Burden-sharing was a topic of discussion at the Ministerial meeting. Secretary General Jens Stoltenberg said the Alliance is “making progress”, adding “this will be the fourth consecutive year of rising defence spending”. Now that all Allies have committed to national plans, the Secretary General said he expects the national plans “to show real increases in defence spending year on year, and a realistic path to 2% of GDP on defence.”
In their discussion on NATO’s strengthened deterrence and defence, Ministers addressed concerns about Russia’s pattern of behaviour and the future of the Intermediate-Range Nuclear Forces Treaty. Mr. Stoltenberg said that Russia’s new missile system “is destabilising” and poses “a serious risk to our security”. “We call on Russia to address our serious concerns”, he added.
Ministers were briefed about a foiled Russian military intelligence service cyber operation against the Organisation for the Prohibition of Chemical Weapons in the Hague (the Netherlands). The Secretary General referred to “Russia’s indiscriminate campaign of cyber-attacks around the world” and said that “in response, NATO will continue to strengthen its defence and deterrence in the cyber domain”. Mr. Stoltenberg thanked several Allies for offering their cyber capabilities to NATO. These will make NATO “as strong in cyberspace as we are on land, at sea and in the air”, he said.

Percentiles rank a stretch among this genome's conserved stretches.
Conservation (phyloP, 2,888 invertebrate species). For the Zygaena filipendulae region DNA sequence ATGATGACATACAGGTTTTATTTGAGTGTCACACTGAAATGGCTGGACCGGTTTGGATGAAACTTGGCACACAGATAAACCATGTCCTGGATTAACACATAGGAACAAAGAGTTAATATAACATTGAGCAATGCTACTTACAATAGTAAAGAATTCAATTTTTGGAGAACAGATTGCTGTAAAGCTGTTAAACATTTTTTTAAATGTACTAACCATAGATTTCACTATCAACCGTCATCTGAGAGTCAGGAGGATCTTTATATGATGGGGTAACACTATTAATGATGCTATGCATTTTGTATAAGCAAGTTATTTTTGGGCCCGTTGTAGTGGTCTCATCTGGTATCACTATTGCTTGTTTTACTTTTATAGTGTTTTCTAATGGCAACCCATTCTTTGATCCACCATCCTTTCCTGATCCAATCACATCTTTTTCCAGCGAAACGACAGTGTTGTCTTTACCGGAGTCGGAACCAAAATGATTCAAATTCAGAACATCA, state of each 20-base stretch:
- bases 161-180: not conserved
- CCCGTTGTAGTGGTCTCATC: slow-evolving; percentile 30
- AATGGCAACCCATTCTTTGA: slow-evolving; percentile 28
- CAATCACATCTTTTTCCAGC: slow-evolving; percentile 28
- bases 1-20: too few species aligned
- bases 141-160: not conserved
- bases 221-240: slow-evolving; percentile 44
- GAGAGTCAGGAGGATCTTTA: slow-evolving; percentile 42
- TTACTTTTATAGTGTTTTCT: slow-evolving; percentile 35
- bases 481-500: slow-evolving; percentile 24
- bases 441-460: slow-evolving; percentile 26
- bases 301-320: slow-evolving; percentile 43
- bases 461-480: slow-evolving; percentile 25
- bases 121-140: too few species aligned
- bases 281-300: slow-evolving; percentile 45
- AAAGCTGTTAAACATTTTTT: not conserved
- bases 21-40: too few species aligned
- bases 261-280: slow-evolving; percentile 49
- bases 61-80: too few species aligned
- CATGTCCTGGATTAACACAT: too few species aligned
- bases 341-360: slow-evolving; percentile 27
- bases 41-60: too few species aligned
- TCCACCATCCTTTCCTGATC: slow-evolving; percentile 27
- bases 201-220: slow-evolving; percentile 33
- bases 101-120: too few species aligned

The discussion on deterrence and defence also touched on NATO’s response to instability on its southern borders, in particular the new training mission in Iraq and NATO’s continued support to partner countries to improve their defence and security capabilities.
Ministers were joined by EU High Representative Federica Mogherini and representatives from Finland and Sweden for a discussion on NATO-EU cooperation in the areas of cyber defence, military mobility, countering hybrid threats, and capacity building in the Middle East and North Africa.